The most horrific thing about FEAR 3 is what a series purist might say about it. The closest it has to a bogeyman is the all-corrupting Call Of Duty, with its power to inflict dual weapon slots and recharging health on all in its wake. The only real terror it knows is its own – the hell of the console preowned shelf, upon which dwell the story-based shooters with wide fields of view, modest gun models and action that feels like its own reward. The games that aren’t, to use an industry buzzword, ‘sticky’.
Don’t be deceived, then, into thinking this is the third part of a trilogy. It’s the tenuous ‘threequel’, where a new and cheaper director talks the first movie’s cast into an easy pay cheque. Roles are resurrected, plot strands exhumed, fans betrayed.
This is so much the case in FEAR 3 that, despite the return of the first game’s sibling rivals, Point Man and Paxton Fettel, the entire experience has been turned on its head. Multiplayer is now the flagship feature, its ranks and perks cascading through a story that does little more than cough up maps. The title screen is now a lobby, the cutscenes there to explain how one place leads to another despite no obvious connection. A prison into a Modern Warfare-style favela? The ground opened up and you fell down a sluice. A bridge infested with demonic hounds? Air crash.
None of it makes much sense and no one expects you to care. Alma, once omniscient poltergeist and terrifying unknown, is just a waypoint now. If you played FEAR 2 then you know – shudder – how she got pregnant. In FEAR 3, her contractions are sending shockwaves of physics and skybox effects across the levels, triggering a recurring handful of scripted events: a spiralling helicopter here, a falling watchtower there, then another helicopter, a different tower. This isn’t to make you laugh at the absurdity of it all – though that is a side effect – it’s to create a sense of continuity where none has a right to exist.
Point Man and Fettel, likewise, aren’t there to light up the screen with memorable dialogue, or indeed any dialogue in the former’s case. They’re not there to be yin and yang, though Fettel does complain about his brother going off-mission… only to end up in the same places they were heading anyway. They’re there to enable co-op play that feeds off their separate powers, Point Man packing the bullet-time reflexes and kung-fu kicks, his brother throwing fireballs and possessing enemies, becoming each time a Point Man wannabe.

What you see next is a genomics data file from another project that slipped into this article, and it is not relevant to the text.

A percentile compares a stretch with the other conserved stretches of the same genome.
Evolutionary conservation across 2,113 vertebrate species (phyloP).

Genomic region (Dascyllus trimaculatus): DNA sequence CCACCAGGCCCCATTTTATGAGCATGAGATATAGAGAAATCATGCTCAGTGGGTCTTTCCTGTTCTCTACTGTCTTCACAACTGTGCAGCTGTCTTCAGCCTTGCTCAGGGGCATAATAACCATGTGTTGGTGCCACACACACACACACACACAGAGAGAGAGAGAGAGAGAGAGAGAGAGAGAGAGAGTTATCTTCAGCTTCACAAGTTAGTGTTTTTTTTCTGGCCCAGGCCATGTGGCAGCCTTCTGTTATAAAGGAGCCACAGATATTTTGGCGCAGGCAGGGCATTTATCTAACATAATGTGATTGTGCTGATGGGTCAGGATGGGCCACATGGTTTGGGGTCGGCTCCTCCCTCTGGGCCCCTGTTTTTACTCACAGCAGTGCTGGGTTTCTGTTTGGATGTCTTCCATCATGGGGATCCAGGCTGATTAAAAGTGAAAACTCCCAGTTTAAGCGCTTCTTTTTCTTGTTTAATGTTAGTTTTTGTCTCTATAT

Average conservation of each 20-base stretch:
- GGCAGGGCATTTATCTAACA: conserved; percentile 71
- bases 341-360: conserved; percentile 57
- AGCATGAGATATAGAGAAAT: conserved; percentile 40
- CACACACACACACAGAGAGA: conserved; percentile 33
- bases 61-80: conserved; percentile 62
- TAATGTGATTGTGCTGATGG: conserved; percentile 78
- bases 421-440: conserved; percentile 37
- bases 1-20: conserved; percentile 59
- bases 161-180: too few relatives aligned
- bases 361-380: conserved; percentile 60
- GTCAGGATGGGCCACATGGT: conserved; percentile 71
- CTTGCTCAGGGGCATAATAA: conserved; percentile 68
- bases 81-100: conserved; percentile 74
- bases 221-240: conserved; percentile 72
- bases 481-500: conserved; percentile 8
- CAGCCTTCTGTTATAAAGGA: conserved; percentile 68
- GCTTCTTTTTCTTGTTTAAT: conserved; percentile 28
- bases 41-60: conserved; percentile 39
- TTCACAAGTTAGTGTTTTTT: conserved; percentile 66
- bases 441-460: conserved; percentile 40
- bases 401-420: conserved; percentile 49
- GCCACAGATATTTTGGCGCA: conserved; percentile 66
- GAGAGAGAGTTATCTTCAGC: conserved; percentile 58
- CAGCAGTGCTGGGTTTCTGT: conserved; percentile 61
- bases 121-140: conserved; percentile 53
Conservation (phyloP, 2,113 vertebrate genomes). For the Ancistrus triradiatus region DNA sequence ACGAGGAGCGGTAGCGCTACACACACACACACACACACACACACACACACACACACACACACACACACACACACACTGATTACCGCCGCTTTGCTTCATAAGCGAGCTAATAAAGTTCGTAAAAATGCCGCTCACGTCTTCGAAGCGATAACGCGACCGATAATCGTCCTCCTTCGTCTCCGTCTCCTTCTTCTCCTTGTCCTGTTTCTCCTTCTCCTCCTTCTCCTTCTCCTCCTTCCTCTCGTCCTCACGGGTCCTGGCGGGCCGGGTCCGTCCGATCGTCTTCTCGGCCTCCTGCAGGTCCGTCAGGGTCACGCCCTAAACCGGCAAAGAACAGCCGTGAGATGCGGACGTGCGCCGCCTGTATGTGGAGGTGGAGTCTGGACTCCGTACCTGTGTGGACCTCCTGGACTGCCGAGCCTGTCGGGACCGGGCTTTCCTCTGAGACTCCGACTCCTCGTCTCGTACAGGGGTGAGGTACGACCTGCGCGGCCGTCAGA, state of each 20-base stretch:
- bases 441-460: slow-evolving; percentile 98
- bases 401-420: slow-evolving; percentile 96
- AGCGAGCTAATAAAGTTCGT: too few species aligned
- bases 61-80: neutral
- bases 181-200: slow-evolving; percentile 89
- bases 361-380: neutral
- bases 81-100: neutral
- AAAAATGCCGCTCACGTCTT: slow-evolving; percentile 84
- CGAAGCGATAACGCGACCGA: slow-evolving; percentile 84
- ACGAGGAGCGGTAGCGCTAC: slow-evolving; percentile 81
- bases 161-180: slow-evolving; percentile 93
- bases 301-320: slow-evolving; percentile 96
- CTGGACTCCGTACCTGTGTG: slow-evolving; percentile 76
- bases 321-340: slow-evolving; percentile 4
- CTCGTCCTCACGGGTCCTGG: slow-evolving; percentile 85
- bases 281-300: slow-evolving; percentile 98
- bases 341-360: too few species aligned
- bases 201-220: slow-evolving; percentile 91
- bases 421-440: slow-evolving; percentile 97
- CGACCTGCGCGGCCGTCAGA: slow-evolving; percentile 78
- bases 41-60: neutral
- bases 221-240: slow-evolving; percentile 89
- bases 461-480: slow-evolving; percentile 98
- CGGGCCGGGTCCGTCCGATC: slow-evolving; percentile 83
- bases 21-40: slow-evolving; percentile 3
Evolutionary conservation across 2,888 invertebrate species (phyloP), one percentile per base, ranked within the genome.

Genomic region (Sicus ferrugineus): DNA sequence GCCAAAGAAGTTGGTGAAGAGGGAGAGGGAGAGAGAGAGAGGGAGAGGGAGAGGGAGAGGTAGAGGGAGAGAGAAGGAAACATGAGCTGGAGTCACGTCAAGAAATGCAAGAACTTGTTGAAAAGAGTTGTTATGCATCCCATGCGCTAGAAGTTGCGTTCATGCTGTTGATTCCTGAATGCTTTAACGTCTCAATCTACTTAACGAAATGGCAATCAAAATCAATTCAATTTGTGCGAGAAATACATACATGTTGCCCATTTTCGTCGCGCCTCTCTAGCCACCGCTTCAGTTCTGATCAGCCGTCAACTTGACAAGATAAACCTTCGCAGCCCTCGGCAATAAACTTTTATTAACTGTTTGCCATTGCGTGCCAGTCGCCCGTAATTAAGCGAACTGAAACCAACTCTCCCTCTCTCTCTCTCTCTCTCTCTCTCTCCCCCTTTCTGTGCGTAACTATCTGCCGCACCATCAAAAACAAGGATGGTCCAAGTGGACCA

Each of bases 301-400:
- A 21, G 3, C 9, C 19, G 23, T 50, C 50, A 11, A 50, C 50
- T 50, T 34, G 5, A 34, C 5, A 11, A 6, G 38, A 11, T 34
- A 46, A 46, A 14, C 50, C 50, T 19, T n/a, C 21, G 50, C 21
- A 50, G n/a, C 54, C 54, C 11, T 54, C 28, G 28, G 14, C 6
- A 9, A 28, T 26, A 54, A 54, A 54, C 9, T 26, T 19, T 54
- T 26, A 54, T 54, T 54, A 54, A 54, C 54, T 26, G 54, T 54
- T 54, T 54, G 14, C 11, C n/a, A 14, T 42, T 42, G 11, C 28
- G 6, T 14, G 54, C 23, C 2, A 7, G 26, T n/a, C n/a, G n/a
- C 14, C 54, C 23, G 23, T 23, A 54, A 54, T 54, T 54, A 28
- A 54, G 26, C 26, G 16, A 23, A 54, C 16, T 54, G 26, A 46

Sure, this is still a game of flickering flashlights, blood murals, grisly tableaux and jump scares, but, with few exceptions, we’ve seen it all before. Through previous FEARs (and Condemneds) we’ve had our fill of suburban places daubed in guts. We’ve opened doors to orchestral howls and had our POV hijacked by trips to the rusty playground, where young Alma looks increasingly ornamental. We’ve found ourselves in labs, learned of all the wicked things that were done there, and avenged them in boss battles that weren’t quite as bad as we thought they’d be. Except here, they are.
The shock of the new and fear of the unknown are not in this game’s repertoire. Not in singleplayer, anyway, which wears too obviously its outside inspirations: an airport from Left 4 Dead; the aforementioned favela; the non-stop announcements of bonuses and acquired ranks. And because the first-aid health system has gone, there’s that familiar pattern of charge in, take cover, displace to alcove and regenerate. The need to calculate bullet-time over distance, shut down flanking manoeuvres and second-guess the AI appears, fleetingly, at only the highest difficult level.
None of which will matter to FEAR’s new audience, the one that prefers human opposition. It’s welcome to it, of course, and there’s no denying that Day 1 has a conscience when it comes to mode selection and dynamics. And, yes, this is the bit where we mention ‘F**king Run’.